Despite its awareness of the Association’s weaknesses, the Cabinet rejected Students Against Institutional Discrimination’s (SAID) proposed referendum calling for structural change in SGA. Following the vote, SAID filed an appeal with the Operational Appeals Board, but it ultimately ruled to uphold the Cabinet’s rejection.

Executive VP Helfman said that the proposal was “an amazing idea, but it can’t be done that way” because changes to SGA’s structure must be proposed as an amendment to the constitution. She added that she is currently working on legislation to make SGA more accountable to students.[16] But can SGA be effectively reformed from within, or will outside student input be required to enact meaningful change? Austin Williams, a senator and one of the authors of the SAID referendum, believes that “the only way to restore SGA’s governing mandate and to meaningfully alter its processes is to publicly acknowledge a problem and to invite the student body to collaborate in identifying solutions.”[17]

The notion that only SGA can reform SGA is a dangerous one. This line of thinking discourages progress and insulates the Association from its responsibility to heed student voices. Tasking a historically unaccountable and unrepresentative body with transforming itself into a more accountable and representative entity is overly optimistic in that it places too much faith in the Association’s willingness to swallow its institutional pride for the benefit of the student body. As such, student input regarding the structure and constitution of SGA is imperative.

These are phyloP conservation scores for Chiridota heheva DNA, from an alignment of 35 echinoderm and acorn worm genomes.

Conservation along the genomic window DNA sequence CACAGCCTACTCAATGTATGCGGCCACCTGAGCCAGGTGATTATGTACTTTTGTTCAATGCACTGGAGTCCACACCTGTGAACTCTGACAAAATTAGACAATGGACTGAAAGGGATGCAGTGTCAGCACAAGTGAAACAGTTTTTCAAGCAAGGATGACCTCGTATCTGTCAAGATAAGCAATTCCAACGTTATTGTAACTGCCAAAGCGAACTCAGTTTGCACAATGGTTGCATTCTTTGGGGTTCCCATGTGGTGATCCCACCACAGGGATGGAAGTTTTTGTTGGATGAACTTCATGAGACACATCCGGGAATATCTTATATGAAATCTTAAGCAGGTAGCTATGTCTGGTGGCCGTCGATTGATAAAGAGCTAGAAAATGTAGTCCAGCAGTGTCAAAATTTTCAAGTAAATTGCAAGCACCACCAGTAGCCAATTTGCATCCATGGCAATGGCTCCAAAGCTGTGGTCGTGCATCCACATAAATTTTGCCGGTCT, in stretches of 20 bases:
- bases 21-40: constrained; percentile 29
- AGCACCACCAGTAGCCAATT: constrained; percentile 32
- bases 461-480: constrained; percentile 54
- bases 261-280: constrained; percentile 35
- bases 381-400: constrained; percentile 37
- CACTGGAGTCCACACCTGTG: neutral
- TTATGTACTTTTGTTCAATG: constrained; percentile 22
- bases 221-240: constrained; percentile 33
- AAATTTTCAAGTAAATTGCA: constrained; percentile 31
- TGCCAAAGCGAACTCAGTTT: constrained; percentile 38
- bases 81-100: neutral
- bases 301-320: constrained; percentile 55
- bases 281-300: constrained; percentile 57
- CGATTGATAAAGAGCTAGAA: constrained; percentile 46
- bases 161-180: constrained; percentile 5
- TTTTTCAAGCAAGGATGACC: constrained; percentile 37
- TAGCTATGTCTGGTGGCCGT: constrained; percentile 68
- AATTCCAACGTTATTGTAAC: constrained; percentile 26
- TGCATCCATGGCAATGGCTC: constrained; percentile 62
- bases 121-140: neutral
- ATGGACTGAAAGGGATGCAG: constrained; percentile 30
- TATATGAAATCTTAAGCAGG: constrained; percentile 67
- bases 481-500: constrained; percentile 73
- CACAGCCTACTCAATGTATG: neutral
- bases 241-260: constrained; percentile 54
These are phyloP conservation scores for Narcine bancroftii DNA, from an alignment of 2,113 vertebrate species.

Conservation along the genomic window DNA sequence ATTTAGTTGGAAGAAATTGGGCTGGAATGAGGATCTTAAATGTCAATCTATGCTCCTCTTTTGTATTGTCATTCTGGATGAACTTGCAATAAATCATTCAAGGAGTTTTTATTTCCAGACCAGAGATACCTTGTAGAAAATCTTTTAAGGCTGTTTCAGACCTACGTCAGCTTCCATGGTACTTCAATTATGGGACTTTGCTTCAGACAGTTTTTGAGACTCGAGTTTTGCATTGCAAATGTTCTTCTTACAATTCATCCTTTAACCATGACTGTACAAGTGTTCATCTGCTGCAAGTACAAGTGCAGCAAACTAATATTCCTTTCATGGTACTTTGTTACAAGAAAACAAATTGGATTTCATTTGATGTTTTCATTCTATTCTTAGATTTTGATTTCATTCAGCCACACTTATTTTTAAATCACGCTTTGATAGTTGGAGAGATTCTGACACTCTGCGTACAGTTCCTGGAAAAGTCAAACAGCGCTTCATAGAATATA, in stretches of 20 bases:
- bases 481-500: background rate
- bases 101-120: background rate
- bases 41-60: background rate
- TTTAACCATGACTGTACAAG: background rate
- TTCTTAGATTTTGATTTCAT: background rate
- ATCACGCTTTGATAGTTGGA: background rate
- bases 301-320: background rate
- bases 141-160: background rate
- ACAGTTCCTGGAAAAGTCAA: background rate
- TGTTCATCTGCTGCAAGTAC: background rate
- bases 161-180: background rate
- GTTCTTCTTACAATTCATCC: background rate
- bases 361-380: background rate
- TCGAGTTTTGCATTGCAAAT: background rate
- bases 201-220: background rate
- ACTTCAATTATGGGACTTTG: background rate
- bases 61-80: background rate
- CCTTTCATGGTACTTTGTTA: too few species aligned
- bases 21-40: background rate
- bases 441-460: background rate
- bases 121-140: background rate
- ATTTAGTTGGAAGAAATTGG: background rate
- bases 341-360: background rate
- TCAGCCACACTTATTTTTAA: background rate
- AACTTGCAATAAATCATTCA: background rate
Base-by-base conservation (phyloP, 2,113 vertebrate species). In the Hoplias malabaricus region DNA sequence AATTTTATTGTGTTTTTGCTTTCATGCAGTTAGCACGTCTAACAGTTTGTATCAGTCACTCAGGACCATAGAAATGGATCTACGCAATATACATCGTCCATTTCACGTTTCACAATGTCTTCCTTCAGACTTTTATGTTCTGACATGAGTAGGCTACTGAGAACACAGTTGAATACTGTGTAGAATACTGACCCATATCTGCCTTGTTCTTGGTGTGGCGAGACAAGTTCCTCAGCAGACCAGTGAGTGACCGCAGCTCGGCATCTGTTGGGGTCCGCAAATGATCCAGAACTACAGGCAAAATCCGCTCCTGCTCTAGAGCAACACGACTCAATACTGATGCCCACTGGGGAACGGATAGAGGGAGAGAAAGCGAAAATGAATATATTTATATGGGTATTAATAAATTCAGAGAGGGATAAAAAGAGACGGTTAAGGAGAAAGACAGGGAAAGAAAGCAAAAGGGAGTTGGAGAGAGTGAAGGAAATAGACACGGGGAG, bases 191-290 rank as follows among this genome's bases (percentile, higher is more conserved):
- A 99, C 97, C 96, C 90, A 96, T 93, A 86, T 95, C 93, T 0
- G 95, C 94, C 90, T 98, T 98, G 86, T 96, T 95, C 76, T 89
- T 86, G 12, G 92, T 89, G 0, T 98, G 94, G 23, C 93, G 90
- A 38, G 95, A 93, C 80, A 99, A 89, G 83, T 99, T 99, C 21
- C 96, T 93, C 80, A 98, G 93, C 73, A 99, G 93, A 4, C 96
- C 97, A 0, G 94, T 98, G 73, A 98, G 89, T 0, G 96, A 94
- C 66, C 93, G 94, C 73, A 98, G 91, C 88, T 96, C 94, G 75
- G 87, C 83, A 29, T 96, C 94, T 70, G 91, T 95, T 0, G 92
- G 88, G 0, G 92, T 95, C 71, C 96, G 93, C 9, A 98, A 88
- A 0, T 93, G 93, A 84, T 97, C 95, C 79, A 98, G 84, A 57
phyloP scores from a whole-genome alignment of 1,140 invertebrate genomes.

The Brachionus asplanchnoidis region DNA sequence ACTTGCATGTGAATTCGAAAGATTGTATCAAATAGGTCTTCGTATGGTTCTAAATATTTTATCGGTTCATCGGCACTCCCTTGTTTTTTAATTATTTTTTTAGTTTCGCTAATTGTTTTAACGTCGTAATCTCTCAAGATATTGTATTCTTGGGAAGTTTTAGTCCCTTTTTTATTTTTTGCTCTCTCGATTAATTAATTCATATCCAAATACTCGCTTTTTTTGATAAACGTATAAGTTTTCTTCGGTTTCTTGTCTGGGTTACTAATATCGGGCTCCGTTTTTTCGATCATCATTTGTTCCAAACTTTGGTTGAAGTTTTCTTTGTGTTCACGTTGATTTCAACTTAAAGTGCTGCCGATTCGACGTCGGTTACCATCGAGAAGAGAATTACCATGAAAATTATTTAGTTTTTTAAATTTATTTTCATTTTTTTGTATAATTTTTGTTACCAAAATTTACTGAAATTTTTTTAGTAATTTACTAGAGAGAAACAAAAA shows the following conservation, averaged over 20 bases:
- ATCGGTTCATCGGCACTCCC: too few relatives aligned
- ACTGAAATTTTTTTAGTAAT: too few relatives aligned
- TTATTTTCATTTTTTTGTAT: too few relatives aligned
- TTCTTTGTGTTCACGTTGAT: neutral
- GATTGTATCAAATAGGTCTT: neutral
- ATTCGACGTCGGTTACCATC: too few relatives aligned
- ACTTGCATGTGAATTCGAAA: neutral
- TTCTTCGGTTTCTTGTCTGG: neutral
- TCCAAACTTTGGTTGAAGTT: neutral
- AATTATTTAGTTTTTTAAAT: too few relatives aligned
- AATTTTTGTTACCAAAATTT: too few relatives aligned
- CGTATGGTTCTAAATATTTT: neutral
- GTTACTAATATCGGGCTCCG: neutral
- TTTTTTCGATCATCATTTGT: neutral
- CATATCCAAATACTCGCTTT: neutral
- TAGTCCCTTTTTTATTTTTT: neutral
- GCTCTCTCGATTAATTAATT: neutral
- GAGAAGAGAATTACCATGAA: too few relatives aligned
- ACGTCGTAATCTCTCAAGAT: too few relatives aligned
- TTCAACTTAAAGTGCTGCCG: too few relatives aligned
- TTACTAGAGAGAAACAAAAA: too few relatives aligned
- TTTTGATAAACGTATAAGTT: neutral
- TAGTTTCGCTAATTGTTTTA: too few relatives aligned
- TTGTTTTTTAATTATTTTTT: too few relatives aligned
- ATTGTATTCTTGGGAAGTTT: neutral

How should we move forward? There doesn’t appear to be a clear consensus within SGA. Some Cabinet members oppose allowing Cabinet to vet referenda for fear that it is an unrepresentative body, while other members oppose leaving the responsibility to Senate for fear that it is prone to politicizing debates that should be objective. The Cabinet members with whom I spoke were also skeptical of the model that exists at other universities, in which any proposed referenda questions with enough student signatures can appear on the ballot (without SGA vetting them first).